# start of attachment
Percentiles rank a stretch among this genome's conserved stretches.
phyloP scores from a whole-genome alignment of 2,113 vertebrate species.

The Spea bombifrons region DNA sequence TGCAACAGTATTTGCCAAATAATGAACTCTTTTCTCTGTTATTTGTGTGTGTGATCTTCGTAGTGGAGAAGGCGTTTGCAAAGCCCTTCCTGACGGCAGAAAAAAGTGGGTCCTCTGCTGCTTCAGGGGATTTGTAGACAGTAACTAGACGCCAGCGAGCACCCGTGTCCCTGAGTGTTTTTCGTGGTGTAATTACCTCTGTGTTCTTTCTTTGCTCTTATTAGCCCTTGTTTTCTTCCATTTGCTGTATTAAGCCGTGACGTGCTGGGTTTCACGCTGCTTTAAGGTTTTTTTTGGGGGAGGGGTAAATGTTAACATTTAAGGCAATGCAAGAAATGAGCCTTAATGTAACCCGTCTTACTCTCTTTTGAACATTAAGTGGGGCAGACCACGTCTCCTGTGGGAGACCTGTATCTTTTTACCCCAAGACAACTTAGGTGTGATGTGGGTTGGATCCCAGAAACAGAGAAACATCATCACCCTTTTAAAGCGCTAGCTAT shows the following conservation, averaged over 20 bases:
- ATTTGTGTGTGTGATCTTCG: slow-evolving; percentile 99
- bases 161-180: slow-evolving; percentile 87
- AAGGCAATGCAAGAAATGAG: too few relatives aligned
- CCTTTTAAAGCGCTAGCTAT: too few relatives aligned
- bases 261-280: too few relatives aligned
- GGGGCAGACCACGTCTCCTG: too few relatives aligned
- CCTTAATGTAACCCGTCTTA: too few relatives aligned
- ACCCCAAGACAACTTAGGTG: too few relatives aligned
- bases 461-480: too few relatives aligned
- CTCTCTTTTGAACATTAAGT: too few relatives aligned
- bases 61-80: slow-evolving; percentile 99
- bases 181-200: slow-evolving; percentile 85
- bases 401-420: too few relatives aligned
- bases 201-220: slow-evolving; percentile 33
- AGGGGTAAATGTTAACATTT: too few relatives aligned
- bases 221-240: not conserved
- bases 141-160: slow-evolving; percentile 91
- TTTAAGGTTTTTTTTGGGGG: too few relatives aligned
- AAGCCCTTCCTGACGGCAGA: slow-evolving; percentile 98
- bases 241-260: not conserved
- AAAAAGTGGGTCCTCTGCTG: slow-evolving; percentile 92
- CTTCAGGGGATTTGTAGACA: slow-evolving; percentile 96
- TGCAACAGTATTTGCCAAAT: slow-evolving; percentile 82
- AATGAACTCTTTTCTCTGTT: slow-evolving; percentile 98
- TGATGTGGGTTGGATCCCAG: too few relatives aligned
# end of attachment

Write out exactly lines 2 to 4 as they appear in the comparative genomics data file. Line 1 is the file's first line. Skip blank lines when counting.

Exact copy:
phyloP scores from a whole-genome alignment of 2,113 vertebrate species.

The Spea bombifrons region DNA sequence TGCAACAGTATTTGCCAAATAATGAACTCTTTTCTCTGTTATTTGTGTGTGTGATCTTCGTAGTGGAGAAGGCGTTTGCAAAGCCCTTCCTGACGGCAGAAAAAAGTGGGTCCTCTGCTGCTTCAGGGGATTTGTAGACAGTAACTAGACGCCAGCGAGCACCCGTGTCCCTGAGTGTTTTTCGTGGTGTAATTACCTCTGTGTTCTTTCTTTGCTCTTATTAGCCCTTGTTTTCTTCCATTTGCTGTATTAAGCCGTGACGTGCTGGGTTTCACGCTGCTTTAAGGTTTTTTTTGGGGGAGGGGTAAATGTTAACATTTAAGGCAATGCAAGAAATGAGCCTTAATGTAACCCGTCTTACTCTCTTTTGAACATTAAGTGGGGCAGACCACGTCTCCTGTGGGAGACCTGTATCTTTTTACCCCAAGACAACTTAGGTGTGATGTGGGTTGGATCCCAGAAACAGAGAAACATCATCACCCTTTTAAAGCGCTAGCTAT shows the following conservation, averaged over 20 bases:
- ATTTGTGTGTGTGATCTTCG: slow-evolving; percentile 99